In an interview with Third Sector, Hayday said he could see a role for both Futurebuilders and Charity Bank offering so-called 'performance bonds' to charities and social enterprises looking to tender services.
Performance bonds, commonly used in construction and engineering services, would involve charities paying fees to third sector investors that would guarantee their contracts with government departments or local authorities. If the charities failed to deliver services in line with their contract specifications, the investors would pay compensation to the contractors.
Hayday suggested that the contracts would help smaller groups to win contracts and would be a step towards making public service tenders less "voluntary sector-unfriendly".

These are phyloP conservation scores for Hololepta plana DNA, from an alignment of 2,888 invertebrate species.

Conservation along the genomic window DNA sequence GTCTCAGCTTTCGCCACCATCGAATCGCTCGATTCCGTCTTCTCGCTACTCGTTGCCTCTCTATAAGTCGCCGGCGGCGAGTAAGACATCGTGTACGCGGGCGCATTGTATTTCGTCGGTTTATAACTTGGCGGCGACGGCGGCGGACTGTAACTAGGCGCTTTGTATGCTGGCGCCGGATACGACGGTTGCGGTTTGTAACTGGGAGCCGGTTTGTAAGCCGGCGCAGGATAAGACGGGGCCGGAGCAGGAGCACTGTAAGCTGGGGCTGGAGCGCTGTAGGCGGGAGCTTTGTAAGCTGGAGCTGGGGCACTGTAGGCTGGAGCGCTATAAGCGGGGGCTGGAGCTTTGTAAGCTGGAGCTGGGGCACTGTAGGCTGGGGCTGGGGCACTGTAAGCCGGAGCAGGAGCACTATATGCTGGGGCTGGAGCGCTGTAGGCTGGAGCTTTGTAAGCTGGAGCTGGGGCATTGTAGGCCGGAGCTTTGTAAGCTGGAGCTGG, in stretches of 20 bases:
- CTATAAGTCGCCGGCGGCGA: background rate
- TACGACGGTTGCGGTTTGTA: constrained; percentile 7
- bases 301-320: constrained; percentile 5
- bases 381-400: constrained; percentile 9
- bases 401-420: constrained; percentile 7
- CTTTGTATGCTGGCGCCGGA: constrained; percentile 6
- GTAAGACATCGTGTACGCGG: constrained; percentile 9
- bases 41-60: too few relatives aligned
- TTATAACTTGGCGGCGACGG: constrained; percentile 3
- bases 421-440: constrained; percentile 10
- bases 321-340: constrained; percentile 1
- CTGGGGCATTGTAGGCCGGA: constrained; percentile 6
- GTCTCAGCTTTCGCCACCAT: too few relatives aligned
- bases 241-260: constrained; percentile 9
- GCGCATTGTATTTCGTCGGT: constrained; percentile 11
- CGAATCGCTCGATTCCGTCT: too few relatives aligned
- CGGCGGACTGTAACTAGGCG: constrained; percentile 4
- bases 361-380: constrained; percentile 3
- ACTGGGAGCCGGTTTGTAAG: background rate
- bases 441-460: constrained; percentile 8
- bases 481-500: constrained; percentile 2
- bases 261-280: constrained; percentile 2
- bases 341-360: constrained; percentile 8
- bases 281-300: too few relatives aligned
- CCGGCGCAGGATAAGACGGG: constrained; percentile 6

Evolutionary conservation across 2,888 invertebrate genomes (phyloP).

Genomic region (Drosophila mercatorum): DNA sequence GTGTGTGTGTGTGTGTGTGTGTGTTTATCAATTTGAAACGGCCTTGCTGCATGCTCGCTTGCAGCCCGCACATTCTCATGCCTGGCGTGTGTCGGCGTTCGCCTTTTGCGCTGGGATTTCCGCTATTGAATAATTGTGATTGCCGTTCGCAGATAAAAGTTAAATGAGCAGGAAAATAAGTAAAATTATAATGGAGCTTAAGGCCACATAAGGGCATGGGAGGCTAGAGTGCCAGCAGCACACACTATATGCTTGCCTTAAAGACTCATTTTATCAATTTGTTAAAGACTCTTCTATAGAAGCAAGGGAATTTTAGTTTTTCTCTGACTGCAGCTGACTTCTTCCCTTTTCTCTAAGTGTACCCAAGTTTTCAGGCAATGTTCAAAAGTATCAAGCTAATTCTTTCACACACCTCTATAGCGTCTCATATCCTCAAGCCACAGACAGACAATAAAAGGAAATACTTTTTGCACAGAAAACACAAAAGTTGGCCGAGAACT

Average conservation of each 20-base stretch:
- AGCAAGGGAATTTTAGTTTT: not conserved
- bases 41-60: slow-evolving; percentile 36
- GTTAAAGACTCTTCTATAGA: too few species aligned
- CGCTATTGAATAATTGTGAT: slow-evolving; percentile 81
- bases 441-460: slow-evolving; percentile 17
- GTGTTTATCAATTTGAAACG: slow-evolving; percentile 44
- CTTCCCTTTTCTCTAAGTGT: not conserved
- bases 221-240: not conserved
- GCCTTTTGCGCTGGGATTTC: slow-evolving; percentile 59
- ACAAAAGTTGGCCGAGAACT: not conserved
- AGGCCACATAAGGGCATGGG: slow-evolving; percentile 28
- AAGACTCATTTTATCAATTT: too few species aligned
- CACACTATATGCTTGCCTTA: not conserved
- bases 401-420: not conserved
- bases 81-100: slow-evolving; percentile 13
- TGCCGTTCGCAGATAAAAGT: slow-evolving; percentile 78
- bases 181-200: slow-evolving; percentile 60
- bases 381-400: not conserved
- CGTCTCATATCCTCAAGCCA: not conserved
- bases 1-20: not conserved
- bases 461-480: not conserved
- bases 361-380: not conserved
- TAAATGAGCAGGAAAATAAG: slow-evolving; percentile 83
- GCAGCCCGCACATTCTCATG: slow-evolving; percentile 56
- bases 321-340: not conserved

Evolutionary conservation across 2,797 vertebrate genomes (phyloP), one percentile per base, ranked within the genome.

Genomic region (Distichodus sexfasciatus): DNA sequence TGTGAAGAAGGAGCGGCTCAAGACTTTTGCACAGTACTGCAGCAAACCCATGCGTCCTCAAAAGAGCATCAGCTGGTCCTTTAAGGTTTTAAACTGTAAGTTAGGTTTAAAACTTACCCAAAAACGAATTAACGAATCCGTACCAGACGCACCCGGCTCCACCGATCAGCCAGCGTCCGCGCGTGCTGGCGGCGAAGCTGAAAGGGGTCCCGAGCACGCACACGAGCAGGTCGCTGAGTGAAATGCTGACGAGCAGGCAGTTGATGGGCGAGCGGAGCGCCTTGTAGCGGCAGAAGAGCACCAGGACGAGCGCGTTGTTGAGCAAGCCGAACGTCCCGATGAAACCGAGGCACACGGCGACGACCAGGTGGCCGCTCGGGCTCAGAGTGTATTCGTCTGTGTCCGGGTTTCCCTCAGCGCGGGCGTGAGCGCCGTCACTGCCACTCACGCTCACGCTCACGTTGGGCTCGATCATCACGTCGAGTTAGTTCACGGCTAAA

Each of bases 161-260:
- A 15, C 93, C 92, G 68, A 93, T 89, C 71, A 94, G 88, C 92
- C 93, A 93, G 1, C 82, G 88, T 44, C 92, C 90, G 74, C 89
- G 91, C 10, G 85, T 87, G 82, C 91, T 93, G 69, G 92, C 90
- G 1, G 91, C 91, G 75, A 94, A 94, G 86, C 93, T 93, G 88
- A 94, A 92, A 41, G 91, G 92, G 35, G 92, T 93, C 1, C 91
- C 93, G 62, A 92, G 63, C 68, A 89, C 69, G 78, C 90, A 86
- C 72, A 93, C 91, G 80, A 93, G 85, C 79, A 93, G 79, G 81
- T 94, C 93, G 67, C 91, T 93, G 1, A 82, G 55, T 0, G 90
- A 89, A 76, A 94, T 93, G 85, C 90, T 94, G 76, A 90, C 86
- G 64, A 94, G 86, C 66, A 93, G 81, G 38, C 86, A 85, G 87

But he also warned that charities would have to offer extra insurance measures to make their services attractive to public service commissioners. "With so many voluntary organisations getting money from government, that brings them under pressure from spending cuts," he said.
Sue Peters, managing director of investments at Futurebuilders, said performance bonds would work well in theory but warned that they might not suit the culture of the sector.
"Performance bonds usually happen in highly regulated industries, not where you are piloting something innovative," she said.
Futurebuilders might look into the scheme for bigger, well-known organisations.